It seems that Tony Todd will be in the reboot of Candyman, but isn’t going to be taking on the role of the titular character once again. He hasn’t played the role since 1999 as Kevin Burwick of MovieWeb reminds us, but it’s been hard to imagine anyone other than Todd taking on the part of the gravelly-voiced apparition that slices into people with his bloody hook and cryptic utterances. It sounds as though the lead role will be filled by Yahya Abdul-Matteen II from Aquaman this time around, which isn’t too hard to accept since thus far he’s been a pretty decent actor and has been seen to have the kind of voice that can possibly do Candyman justice. For some it’s no doubt the idea of change that seems to be against Jordan Peele’s attempt at remaking this horror classic, since Todd was without a doubt the best person for this role years before considering that his voice, his look, and his very presence seemed more than enough to bring the character to life. In fact you could say that people were actually scared to look in the mirror and call the name of the dreaded movie killer, just in case the legend decided to jump from the screen to reality.
As a lot of people know Jordan Peele did and didn’t win over a lot of people when he stated that he didn’t see himself casting a white dude as a lead, as reported by Chris Gardner of The Hollywood Reporter, but at this point that doesn’t seem to matter. The race issues that have been going on in the last several years in the country have been seen to influence the big screen and vice versa since the movies that have come out have been trying to break through one stereotype after another and empower those that seem to think that they don’t have a voice in the business but have still been quite instrumental in the changes that have occurred. With this movie however the act of bringing back an old but popular legend makes it seem as though Peele might be reneging on the idea of ‘having seen that story before’ by drawing upon something that’s been done. But then again, it might be that he thinks he’s bringing back something we haven’t seen in a bigger and better way from a different perspective that we have yet to really appreciate. And he could be right.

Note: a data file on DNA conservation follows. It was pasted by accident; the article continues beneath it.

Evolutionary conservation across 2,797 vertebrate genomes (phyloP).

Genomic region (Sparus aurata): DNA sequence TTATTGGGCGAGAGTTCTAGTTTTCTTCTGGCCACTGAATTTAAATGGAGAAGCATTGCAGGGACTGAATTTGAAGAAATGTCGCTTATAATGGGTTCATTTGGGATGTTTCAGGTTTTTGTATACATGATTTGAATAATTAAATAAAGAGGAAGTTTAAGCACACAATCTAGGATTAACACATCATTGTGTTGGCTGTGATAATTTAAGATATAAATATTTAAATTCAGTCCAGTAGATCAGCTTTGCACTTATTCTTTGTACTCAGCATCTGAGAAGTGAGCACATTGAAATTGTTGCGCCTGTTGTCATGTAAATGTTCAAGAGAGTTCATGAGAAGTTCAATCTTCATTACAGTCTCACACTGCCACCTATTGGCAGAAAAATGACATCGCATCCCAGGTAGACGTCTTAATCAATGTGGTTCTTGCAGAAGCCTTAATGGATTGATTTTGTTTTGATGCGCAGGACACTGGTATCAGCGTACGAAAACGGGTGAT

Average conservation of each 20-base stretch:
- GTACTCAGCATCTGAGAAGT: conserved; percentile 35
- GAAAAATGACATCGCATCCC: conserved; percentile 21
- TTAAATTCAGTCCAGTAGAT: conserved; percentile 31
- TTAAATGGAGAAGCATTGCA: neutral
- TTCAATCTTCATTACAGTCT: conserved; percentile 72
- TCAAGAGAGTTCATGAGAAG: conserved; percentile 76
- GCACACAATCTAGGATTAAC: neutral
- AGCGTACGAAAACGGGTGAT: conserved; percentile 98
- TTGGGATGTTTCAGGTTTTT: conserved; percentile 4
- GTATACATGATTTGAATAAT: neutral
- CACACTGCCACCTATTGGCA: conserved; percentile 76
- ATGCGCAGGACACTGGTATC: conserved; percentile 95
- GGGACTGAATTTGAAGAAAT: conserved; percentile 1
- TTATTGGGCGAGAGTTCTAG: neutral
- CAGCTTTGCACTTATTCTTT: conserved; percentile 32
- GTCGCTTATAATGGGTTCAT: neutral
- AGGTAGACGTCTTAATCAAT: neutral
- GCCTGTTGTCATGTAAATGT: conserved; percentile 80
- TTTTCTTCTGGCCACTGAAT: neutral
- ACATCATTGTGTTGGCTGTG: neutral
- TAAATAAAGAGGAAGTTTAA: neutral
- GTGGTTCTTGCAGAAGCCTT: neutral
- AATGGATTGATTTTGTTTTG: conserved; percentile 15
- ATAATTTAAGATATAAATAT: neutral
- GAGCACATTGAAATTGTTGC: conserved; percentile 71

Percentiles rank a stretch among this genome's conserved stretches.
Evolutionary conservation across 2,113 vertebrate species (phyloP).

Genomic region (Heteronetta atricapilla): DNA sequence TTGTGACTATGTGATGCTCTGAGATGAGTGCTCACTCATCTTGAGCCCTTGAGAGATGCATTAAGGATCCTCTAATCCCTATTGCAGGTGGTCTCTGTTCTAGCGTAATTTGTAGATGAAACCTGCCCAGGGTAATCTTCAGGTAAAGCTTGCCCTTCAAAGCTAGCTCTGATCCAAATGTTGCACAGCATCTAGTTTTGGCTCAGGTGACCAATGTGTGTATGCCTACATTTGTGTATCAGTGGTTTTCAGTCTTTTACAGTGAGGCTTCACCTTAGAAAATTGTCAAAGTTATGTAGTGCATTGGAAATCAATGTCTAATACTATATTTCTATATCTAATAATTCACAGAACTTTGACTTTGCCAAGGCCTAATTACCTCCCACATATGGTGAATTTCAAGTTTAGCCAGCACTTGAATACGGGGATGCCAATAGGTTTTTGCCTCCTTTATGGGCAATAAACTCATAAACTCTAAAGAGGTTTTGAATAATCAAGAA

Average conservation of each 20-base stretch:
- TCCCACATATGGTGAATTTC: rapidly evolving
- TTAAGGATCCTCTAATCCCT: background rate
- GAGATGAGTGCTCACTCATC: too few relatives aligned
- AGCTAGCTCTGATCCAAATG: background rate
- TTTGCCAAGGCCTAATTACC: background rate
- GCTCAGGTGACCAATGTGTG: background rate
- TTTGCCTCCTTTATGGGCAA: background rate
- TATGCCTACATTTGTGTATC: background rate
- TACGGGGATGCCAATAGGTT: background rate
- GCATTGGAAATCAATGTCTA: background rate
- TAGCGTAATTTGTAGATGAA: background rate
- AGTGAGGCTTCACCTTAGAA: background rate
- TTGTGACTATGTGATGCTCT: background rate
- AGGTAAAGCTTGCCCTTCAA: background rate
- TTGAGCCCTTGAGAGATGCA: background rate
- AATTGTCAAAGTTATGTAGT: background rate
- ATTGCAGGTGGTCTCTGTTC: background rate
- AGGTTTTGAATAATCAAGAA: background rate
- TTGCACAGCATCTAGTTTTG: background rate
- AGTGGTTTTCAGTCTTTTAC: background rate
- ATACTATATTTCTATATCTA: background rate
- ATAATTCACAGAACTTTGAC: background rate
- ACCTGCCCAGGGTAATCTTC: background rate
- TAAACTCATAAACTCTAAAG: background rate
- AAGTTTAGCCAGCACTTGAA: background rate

Quite honestly, Candyman didn’t really follow the normal horror conventions at every turn when it first came out since the people of color that starred in the movie or even showed up weren’t the only victims. Instead it was possible to see a person of color as the villain who was tearing up white people left and right while slowly but surely making it seem as though the lead actress was the one that was going mad and becoming the villain in her own right. By the end of the first and second movies the white woman became the hero and, in the first movie at least, a legend that earned her own spot in urban folklore. But the narrative of the person of color not making it the entire way through the movie has been an idea that hasn’t held as much weight as some people like to think throughout the years. Mariel Loveland of Ranker puts the truth to this with just a handful of characters, all black, that managed to survive to the end of their respective movies in one way or another. It’s been said that horror movies are where people of color are essentially the victims, and perhaps the most common victims, but if you really want to go down that road there’s plenty of evidence to say otherwise since being a buxom, brainless young woman who bounces pleasantly when she walks, or a jock that thinks he runs the show, are positions that carry as much danger in a horror movie as any other part.
The fact that a lot of black people in horror have either been killed first, are the sidekick, or aren’t there in the first place, tends to run towards whether the director though they belonged in the movie in the first place. Some movies simply don’t call for as much diversity based on the location they’re filmed in or various other factors. But being diverse just for the sake of it is not as good of an idea as some people might think, no matter that it might appease a few people in the audience. Candyman thankfully has never really failed in that regard since it’s been inclusive since the start. It hasn’t shown anyone in a great or shining light and has instead created a dark and very foreboding story that’s equally horrifying to people of every race and color.